- Sony is claiming copyright over “Zorro” and has sent a C&D to Sobini Films, which is wanting to produce a movie set in the future (well, 2010 – barely the future any more!) about Zorro. Johnston McCulley first introduced Zorro in 1919 in The Curse of Capistrano. The BBC article states it thusly: “Sobini contends it acquired the rights to Johnston McCulley’s book The Curse of Capistrano…” “Acquired the rights”? It’s a public domain work! BBC
- OK, this news is from May, but for some reason I just saw it now. A copyright is being claimed on a formerly unknown work by Vivaldi that recently turned up in an archive. Let us remember that Vivaldi died in the 1700s. The opera (“Motezuma”) was found in a German library collection. I can only assume the library is claiming that it was never published and copyright didn’t attach to it?
Imagine if libraries get to own copyrights on things out of their special collections. The resulting treasure hunt will certainly encourage library administrators to put more money into cataloging the special collections departments. On the other hand, what heirs of famous artists and authors will want to donate works that might yet turn out to be profitable for their great-great-great-great-great-several-times-over-grandchildren?
I’m inspired to look into the question of copyright of archived unpublished materials. But off the top of my head, I would suggest that a work being made publicly available in a library collection ought to constitute publication. So, whenever the Vivaldi collection was initially made public, copyright on otherwise-unpublished works begins tolling. The libraries that hold works in their collections will profit as museums do now, from controlling access to the original and licensing reproductions.
Granted, that surely won’t be as satisfying for the holder of the original copy of a composition or literary work, compared with, say, a painting or sketch. In compositions and literary works, the copyrightable expression is all carried by symbolic languages, which are easily replicable. Collectors will still attach value to the original, but the value of the work will flow with the symbolic languages.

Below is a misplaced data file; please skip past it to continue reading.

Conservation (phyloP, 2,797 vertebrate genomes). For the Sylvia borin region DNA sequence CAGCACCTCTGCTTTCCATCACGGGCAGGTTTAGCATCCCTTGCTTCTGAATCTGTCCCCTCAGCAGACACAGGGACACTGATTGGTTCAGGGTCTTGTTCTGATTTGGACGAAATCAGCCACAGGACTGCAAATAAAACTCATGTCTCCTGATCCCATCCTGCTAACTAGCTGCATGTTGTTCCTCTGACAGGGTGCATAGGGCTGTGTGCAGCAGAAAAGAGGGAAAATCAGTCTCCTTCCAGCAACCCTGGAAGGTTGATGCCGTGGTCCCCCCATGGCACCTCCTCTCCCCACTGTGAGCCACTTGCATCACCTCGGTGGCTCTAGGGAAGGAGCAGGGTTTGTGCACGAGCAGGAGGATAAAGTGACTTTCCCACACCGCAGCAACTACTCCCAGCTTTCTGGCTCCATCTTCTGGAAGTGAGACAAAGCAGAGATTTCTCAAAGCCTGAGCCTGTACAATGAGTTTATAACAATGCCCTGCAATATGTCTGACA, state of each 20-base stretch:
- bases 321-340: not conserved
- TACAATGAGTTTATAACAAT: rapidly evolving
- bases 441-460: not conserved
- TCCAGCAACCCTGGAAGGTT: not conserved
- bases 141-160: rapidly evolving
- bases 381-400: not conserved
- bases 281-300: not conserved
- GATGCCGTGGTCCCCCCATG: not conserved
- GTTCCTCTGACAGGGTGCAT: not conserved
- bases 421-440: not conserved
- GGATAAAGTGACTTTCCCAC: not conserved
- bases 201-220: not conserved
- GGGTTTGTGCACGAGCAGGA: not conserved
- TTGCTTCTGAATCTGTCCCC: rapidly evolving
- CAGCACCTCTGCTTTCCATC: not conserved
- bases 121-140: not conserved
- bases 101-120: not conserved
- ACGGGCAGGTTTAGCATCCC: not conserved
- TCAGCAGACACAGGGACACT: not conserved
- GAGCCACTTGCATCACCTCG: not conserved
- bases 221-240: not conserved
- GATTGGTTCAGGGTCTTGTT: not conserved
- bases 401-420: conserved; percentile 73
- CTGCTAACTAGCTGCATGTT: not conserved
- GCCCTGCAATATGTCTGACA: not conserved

With a painting or sketch, on the other hand, more of the value flows with the original work. The work is not reducable into an easily transcribed symbolic language — it can only be distributed by photographic reproductions of the exact work. And even then, the artist’s expression can only be partially captured by two-dimensional photographic reproductions: The original ink and paper were artistic choices, and brush strokes include three-dimensional information that is not easily captured by photographs.
So the papers of famous scholars and artists are not going to be quite the boon for libraries that holdings of museums are. That’s the trade-off of being an archive rather than a museum, IMO. An archive gets a lot of stuff that you haven’t yet had time to classify (less often the case than in a museum), but it’s not as often the kind of stuff that might make your institution a fortune.
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